According to the National Cancer Institute, approximately one in eight women in the United States will develop breast cancer during their lifetime. Obesity is thought to be a principal contributing—and modifiable—factor for a substantial number of cases of breast cancer. Unfortunately, the prevalence of obesity is on the rise (it jumped from 29% in the years between 1988 and 1994 to 40% in 1999-2000 among 60-74 year old women).

Although the exact mechanism for the relationship between obesity and breast cancer risk has not been established, it is believed to result from an increase in the blood serum concentrations of estrogen, due both to its production in fat tissue and to blood factors that maintain its concentration in the serum.

In a new study published in the August 20, 2003 issue of the Journal of the National Cancer Institute , researchers examined whether sex hormone levels could explain the relationship between body mass index (BMI), a measure of body fat based on height and weight, and breast cancer risk in postmenopausal women. They found that BMI was positively and significantly associated with both breast cancer risk and concentration of estrogens in the blood.

About the Study

The researchers analyzed data from eight prospective studies done in four countries (the U.S., Italy, Japan, and the United Kingdom) on healthy postmenopausal women who were followed to identify those who developed breast cancer. The studies included data on blood samples drawn that measured concentrations of various forms of estrogen, androgen, and sex-hormone binding globulin (a protein that helps regulate the body’s levels of estrogen).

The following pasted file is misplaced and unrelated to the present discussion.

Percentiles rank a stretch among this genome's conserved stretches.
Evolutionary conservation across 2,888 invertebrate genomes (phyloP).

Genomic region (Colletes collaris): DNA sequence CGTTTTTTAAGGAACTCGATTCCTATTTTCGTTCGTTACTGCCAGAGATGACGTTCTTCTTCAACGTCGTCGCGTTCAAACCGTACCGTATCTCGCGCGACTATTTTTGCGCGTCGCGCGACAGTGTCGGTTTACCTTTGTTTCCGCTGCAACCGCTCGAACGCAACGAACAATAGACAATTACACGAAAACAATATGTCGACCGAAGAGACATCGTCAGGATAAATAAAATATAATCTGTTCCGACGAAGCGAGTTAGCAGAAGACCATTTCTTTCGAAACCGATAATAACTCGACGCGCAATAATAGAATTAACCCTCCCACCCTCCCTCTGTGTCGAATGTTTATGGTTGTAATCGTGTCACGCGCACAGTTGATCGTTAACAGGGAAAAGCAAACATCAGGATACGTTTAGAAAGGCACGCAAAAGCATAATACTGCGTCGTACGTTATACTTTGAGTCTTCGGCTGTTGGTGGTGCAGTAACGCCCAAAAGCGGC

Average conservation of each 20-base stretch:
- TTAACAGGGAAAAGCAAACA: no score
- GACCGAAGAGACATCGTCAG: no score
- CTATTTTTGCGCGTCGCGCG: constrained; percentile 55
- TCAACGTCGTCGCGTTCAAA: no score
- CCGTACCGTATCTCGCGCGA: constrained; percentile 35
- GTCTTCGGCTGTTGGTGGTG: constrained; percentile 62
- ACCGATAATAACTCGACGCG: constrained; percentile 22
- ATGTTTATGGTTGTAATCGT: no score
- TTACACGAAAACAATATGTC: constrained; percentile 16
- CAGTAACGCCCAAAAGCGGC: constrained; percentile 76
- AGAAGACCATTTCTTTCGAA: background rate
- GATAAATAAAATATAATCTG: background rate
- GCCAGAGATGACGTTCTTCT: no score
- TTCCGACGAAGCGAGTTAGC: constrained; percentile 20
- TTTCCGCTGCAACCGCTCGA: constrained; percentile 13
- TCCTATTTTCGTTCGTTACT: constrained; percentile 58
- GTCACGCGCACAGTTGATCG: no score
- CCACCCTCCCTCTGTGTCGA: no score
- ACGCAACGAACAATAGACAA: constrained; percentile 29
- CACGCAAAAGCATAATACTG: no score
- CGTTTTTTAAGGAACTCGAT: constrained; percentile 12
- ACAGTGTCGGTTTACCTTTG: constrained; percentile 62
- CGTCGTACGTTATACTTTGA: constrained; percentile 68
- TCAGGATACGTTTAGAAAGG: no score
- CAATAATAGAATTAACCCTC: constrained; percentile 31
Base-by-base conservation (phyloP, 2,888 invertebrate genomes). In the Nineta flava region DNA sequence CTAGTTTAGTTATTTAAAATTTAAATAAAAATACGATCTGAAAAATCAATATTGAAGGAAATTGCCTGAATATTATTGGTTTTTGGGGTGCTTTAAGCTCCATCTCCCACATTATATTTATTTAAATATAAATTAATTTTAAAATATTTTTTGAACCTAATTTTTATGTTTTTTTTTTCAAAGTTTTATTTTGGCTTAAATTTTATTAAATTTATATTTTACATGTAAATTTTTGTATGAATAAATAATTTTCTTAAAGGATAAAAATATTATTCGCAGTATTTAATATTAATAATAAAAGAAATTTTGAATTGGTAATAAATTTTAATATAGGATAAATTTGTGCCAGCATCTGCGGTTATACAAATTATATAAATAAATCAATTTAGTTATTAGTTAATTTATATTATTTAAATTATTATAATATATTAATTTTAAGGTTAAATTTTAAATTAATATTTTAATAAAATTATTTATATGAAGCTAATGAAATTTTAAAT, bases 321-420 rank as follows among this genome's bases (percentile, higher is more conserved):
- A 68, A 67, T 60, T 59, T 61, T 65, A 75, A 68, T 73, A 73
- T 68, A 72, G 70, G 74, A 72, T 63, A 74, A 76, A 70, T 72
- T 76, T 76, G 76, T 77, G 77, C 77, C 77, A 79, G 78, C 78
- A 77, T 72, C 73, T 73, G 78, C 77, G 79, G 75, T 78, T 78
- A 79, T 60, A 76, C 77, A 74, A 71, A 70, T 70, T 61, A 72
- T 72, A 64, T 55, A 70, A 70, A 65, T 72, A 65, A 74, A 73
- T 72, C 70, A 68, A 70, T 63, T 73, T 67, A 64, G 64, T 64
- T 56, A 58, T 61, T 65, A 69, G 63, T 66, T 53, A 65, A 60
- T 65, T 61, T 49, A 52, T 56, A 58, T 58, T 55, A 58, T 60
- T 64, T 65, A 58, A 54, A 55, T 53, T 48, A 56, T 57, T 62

Women who were using hormone replacement therapy (HRT) or other exogenous sex hormones were excluded from the analysis.

Body mass index (BMI), measured as weight in kilograms divided by height in meters squared, was available for 630 case subjects (who developed breast cancer) and 1,704 control subjects (who did not develop breast cancer).

The Findings

The researchers found breast cancer risk increased significantly with increased BMI. Compared to the women with a BMI of less than 22.5 (a BMI in the range of 20-24 is considered healthy; below that is underweight; 25-29 is considered overweight; and 30 and above is considered obese), women with a BMI of 22.5-24.9 had a 10% increased risk, women with a BMI of 25.0-27.4 had a 45% increased risk, women with a BMI of 27.5-29.9 had a 62% increased risk, and women with a BMI greater than or equal to 30 had a 36% increased risk of breast cancer.

In addition, the researchers found that each of the forms of estrogen was strongly and significantly positively associated with BMI. When the researchers adjusted for serum estrogen concentrations, the increase in relative risk of breast cancer was reduced substantially. There were no statistically significant associations between any of the androgens and BMI.

The results of this study are limited by the fact that they were based on single measurements of hormones for each woman. Although they are likely to be random, such measurements are subject to error. It is also possible that the association detected between BMI and breast cancer risk could be partly explained by other biochemical variables not included in the study, such as other hormones like insulin.

How Does This Affect You?

Women who are overweight at or after the time of menopause have a greater chance of developing breast cancer than women who are thinner. The results from this study suggest that, although risk did not increase further when BMI exceeded 30, the increase in breast cancer risk with increasing BMI among postmenopausal women is in fact largely the result of the associated increase in estrogens.

The prevalence of obesity in this country is high and only getting worse. The good news, however, is that obesity is a modifiable risk factor for breast cancer. Although losing weight is not easy, the benefits are clearly worth it.